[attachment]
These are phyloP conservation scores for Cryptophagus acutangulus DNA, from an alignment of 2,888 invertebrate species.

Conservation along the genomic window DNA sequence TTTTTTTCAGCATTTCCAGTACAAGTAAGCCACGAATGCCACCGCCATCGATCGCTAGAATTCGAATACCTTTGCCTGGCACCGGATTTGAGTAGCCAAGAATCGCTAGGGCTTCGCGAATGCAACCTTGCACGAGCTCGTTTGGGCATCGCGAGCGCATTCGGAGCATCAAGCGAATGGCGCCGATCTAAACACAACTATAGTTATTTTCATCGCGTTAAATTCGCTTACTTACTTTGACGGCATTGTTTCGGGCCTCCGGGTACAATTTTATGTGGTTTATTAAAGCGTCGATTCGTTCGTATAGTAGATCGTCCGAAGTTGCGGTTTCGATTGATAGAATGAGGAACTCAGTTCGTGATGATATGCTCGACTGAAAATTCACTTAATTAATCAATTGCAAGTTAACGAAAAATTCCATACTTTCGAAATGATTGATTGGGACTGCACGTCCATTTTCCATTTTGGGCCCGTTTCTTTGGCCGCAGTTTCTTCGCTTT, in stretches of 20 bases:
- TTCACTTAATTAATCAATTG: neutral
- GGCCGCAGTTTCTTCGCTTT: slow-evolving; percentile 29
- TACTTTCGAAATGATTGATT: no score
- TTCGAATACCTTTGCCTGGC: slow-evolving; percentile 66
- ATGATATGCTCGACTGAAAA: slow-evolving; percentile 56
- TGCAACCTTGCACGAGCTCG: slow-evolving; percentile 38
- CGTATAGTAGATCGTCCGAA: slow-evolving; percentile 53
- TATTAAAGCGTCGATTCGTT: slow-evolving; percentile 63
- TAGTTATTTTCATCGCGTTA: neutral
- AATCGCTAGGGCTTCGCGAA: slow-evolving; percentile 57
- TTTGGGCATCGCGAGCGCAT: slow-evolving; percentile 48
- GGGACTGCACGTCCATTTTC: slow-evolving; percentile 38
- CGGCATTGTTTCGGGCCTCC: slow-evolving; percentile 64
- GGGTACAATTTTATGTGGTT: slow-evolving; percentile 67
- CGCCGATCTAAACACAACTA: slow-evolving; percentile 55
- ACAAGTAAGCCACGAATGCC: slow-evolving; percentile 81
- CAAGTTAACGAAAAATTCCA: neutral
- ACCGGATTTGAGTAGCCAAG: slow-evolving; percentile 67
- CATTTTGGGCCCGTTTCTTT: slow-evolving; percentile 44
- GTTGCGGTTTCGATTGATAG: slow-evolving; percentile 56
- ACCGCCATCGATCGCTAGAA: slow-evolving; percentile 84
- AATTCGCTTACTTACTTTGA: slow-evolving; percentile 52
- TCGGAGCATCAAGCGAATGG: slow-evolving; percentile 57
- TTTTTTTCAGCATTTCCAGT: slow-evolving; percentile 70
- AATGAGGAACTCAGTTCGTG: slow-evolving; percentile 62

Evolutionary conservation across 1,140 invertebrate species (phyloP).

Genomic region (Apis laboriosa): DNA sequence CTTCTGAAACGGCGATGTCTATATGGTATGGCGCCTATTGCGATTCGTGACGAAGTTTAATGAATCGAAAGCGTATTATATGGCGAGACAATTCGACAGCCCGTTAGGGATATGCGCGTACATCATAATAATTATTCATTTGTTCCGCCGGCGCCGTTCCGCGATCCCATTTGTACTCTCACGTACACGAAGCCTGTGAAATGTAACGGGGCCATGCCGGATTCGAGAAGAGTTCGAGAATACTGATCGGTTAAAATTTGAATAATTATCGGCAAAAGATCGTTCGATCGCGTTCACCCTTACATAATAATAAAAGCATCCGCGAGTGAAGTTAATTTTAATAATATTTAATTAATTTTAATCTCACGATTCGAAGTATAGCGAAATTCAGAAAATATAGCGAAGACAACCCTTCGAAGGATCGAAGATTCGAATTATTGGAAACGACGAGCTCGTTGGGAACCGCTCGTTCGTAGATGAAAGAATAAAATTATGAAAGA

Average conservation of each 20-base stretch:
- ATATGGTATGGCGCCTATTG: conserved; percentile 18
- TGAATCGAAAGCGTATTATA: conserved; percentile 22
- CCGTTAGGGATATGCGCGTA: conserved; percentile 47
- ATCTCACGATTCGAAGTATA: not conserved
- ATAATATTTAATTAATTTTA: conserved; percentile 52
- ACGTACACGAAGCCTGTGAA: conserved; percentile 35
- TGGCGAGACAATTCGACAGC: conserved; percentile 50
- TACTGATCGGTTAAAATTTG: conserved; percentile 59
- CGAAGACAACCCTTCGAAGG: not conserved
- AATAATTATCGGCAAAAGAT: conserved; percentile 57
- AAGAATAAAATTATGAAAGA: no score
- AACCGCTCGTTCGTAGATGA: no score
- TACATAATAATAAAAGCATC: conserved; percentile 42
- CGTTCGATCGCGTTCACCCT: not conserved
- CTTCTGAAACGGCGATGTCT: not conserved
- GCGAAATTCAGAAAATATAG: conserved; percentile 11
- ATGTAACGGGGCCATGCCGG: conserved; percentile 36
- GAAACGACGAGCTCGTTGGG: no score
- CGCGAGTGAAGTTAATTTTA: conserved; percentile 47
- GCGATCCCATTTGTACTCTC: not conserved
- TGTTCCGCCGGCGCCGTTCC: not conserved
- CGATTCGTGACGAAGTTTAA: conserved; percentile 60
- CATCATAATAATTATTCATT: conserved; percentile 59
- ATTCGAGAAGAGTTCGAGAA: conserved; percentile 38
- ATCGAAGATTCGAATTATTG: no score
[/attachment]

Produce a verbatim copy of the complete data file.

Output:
These are phyloP conservation scores for Cryptophagus acutangulus DNA, from an alignment of 2,888 invertebrate species.

Conservation along the genomic window DNA sequence TTTTTTTCAGCATTTCCAGTACAAGTAAGCCACGAATGCCACCGCCATCGATCGCTAGAATTCGAATACCTTTGCCTGGCACCGGATTTGAGTAGCCAAGAATCGCTAGGGCTTCGCGAATGCAACCTTGCACGAGCTCGTTTGGGCATCGCGAGCGCATTCGGAGCATCAAGCGAATGGCGCCGATCTAAACACAACTATAGTTATTTTCATCGCGTTAAATTCGCTTACTTACTTTGACGGCATTGTTTCGGGCCTCCGGGTACAATTTTATGTGGTTTATTAAAGCGTCGATTCGTTCGTATAGTAGATCGTCCGAAGTTGCGGTTTCGATTGATAGAATGAGGAACTCAGTTCGTGATGATATGCTCGACTGAAAATTCACTTAATTAATCAATTGCAAGTTAACGAAAAATTCCATACTTTCGAAATGATTGATTGGGACTGCACGTCCATTTTCCATTTTGGGCCCGTTTCTTTGGCCGCAGTTTCTTCGCTTT, in stretches of 20 bases:
- TTCACTTAATTAATCAATTG: neutral
- GGCCGCAGTTTCTTCGCTTT: slow-evolving; percentile 29
- TACTTTCGAAATGATTGATT: no score
- TTCGAATACCTTTGCCTGGC: slow-evolving; percentile 66
- ATGATATGCTCGACTGAAAA: slow-evolving; percentile 56
- TGCAACCTTGCACGAGCTCG: slow-evolving; percentile 38
- CGTATAGTAGATCGTCCGAA: slow-evolving; percentile 53
- TATTAAAGCGTCGATTCGTT: slow-evolving; percentile 63
- TAGTTATTTTCATCGCGTTA: neutral
- AATCGCTAGGGCTTCGCGAA: slow-evolving; percentile 57
- TTTGGGCATCGCGAGCGCAT: slow-evolving; percentile 48
- GGGACTGCACGTCCATTTTC: slow-evolving; percentile 38
- CGGCATTGTTTCGGGCCTCC: slow-evolving; percentile 64
- GGGTACAATTTTATGTGGTT: slow-evolving; percentile 67
- CGCCGATCTAAACACAACTA: slow-evolving; percentile 55
- ACAAGTAAGCCACGAATGCC: slow-evolving; percentile 81
- CAAGTTAACGAAAAATTCCA: neutral
- ACCGGATTTGAGTAGCCAAG: slow-evolving; percentile 67
- CATTTTGGGCCCGTTTCTTT: slow-evolving; percentile 44
- GTTGCGGTTTCGATTGATAG: slow-evolving; percentile 56
- ACCGCCATCGATCGCTAGAA: slow-evolving; percentile 84
- AATTCGCTTACTTACTTTGA: slow-evolving; percentile 52
- TCGGAGCATCAAGCGAATGG: slow-evolving; percentile 57
- TTTTTTTCAGCATTTCCAGT: slow-evolving; percentile 70
- AATGAGGAACTCAGTTCGTG: slow-evolving; percentile 62

Evolutionary conservation across 1,140 invertebrate species (phyloP).

Genomic region (Apis laboriosa): DNA sequence CTTCTGAAACGGCGATGTCTATATGGTATGGCGCCTATTGCGATTCGTGACGAAGTTTAATGAATCGAAAGCGTATTATATGGCGAGACAATTCGACAGCCCGTTAGGGATATGCGCGTACATCATAATAATTATTCATTTGTTCCGCCGGCGCCGTTCCGCGATCCCATTTGTACTCTCACGTACACGAAGCCTGTGAAATGTAACGGGGCCATGCCGGATTCGAGAAGAGTTCGAGAATACTGATCGGTTAAAATTTGAATAATTATCGGCAAAAGATCGTTCGATCGCGTTCACCCTTACATAATAATAAAAGCATCCGCGAGTGAAGTTAATTTTAATAATATTTAATTAATTTTAATCTCACGATTCGAAGTATAGCGAAATTCAGAAAATATAGCGAAGACAACCCTTCGAAGGATCGAAGATTCGAATTATTGGAAACGACGAGCTCGTTGGGAACCGCTCGTTCGTAGATGAAAGAATAAAATTATGAAAGA

Average conservation of each 20-base stretch:
- ATATGGTATGGCGCCTATTG: conserved; percentile 18
- TGAATCGAAAGCGTATTATA: conserved; percentile 22
- CCGTTAGGGATATGCGCGTA: conserved; percentile 47
- ATCTCACGATTCGAAGTATA: not conserved
- ATAATATTTAATTAATTTTA: conserved; percentile 52
- ACGTACACGAAGCCTGTGAA: conserved; percentile 35
- TGGCGAGACAATTCGACAGC: conserved; percentile 50
- TACTGATCGGTTAAAATTTG: conserved; percentile 59
- CGAAGACAACCCTTCGAAGG: not conserved
- AATAATTATCGGCAAAAGAT: conserved; percentile 57
- AAGAATAAAATTATGAAAGA: no score
- AACCGCTCGTTCGTAGATGA: no score
- TACATAATAATAAAAGCATC: conserved; percentile 42
- CGTTCGATCGCGTTCACCCT: not conserved
- CTTCTGAAACGGCGATGTCT: not conserved
- GCGAAATTCAGAAAATATAG: conserved; percentile 11
- ATGTAACGGGGCCATGCCGG: conserved; percentile 36
- GAAACGACGAGCTCGTTGGG: no score
- CGCGAGTGAAGTTAATTTTA: conserved; percentile 47
- GCGATCCCATTTGTACTCTC: not conserved
- TGTTCCGCCGGCGCCGTTCC: not conserved
- CGATTCGTGACGAAGTTTAA: conserved; percentile 60
- CATCATAATAATTATTCATT: conserved; percentile 59
- ATTCGAGAAGAGTTCGAGAA: conserved; percentile 38
- ATCGAAGATTCGAATTATTG: no score